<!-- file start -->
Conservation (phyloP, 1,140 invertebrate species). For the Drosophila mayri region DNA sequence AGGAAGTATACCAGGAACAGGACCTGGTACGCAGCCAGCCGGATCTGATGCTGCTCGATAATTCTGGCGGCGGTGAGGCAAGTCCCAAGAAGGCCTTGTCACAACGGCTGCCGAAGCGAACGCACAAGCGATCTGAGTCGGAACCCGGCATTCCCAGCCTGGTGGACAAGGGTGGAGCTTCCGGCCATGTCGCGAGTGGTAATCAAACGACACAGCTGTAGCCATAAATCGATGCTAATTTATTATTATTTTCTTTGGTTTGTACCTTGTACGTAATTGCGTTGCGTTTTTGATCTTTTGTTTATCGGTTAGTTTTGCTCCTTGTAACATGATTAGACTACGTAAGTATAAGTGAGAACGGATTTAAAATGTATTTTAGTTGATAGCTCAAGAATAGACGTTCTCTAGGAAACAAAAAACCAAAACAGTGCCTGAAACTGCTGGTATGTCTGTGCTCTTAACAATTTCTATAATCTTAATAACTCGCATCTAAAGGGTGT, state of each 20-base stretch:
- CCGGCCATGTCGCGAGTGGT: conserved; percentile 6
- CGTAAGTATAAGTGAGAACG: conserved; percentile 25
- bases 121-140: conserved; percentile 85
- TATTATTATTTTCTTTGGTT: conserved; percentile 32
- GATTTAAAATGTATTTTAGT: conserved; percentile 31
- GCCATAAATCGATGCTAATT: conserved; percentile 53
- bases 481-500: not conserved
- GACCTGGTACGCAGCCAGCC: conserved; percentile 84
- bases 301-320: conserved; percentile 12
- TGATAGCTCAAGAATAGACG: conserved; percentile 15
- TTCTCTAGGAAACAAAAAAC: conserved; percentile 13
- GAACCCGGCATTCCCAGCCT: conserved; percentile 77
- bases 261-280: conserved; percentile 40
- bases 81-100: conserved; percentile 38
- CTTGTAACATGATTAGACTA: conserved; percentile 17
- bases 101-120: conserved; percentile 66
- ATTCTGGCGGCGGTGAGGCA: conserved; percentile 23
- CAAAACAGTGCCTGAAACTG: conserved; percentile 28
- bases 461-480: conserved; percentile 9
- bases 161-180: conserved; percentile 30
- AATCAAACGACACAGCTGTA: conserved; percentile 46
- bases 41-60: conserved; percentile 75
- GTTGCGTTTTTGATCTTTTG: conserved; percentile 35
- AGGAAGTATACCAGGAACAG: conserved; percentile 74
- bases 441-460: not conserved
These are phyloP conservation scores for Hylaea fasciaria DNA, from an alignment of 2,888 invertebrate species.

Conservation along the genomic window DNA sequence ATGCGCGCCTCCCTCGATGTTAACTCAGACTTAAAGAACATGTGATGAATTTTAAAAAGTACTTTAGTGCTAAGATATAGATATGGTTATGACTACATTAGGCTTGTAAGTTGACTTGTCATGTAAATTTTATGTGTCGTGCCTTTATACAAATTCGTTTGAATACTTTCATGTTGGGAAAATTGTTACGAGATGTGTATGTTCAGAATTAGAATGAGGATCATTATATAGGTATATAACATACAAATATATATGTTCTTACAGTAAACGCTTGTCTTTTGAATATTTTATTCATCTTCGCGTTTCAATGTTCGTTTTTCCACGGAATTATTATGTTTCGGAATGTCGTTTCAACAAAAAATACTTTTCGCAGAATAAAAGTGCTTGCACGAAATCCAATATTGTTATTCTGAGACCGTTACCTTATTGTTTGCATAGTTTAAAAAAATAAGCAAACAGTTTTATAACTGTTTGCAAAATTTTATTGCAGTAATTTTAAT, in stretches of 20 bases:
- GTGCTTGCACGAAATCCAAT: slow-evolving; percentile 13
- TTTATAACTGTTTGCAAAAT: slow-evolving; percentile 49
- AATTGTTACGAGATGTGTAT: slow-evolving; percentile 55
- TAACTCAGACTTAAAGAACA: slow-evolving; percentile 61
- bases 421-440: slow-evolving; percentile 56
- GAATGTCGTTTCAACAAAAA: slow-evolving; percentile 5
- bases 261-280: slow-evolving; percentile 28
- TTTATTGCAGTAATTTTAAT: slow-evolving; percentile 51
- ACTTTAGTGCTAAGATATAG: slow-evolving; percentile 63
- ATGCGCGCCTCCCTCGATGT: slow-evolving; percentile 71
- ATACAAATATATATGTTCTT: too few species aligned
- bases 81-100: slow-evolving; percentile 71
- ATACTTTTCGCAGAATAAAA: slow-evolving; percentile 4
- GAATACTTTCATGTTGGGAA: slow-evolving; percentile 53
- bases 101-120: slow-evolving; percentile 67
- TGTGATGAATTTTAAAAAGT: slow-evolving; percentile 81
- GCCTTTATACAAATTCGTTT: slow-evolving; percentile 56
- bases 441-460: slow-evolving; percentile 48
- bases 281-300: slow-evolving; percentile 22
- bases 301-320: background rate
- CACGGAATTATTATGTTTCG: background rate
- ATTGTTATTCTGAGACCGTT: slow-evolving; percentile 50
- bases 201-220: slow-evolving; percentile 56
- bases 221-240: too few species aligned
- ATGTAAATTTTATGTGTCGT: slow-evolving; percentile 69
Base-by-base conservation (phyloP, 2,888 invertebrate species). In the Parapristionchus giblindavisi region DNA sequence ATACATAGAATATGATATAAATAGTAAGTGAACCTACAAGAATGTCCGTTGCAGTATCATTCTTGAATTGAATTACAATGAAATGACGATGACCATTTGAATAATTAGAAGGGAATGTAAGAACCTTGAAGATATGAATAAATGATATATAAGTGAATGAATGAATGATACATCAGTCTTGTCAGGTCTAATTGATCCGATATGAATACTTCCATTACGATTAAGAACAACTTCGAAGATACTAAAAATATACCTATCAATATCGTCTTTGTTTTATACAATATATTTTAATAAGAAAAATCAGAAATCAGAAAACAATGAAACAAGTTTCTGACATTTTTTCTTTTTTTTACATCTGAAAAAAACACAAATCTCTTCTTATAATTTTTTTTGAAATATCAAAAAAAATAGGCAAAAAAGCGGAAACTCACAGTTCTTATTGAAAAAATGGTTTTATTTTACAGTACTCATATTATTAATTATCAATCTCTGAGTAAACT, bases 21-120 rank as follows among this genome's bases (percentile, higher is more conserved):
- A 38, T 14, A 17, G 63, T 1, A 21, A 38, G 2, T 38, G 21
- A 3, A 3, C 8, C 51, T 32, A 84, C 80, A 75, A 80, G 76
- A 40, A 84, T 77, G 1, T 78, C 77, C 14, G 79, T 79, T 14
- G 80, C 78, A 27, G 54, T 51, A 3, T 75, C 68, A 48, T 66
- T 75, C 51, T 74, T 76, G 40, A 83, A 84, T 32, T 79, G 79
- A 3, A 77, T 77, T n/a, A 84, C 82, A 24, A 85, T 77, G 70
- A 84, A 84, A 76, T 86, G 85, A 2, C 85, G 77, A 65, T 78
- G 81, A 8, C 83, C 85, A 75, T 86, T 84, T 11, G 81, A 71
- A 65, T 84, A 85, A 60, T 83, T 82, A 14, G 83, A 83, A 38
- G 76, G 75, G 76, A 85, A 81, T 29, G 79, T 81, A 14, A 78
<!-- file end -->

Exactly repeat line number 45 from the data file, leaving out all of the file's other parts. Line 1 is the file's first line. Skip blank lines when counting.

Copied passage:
- GCCTTTATACAAATTCGTTT: slow-evolving; percentile 56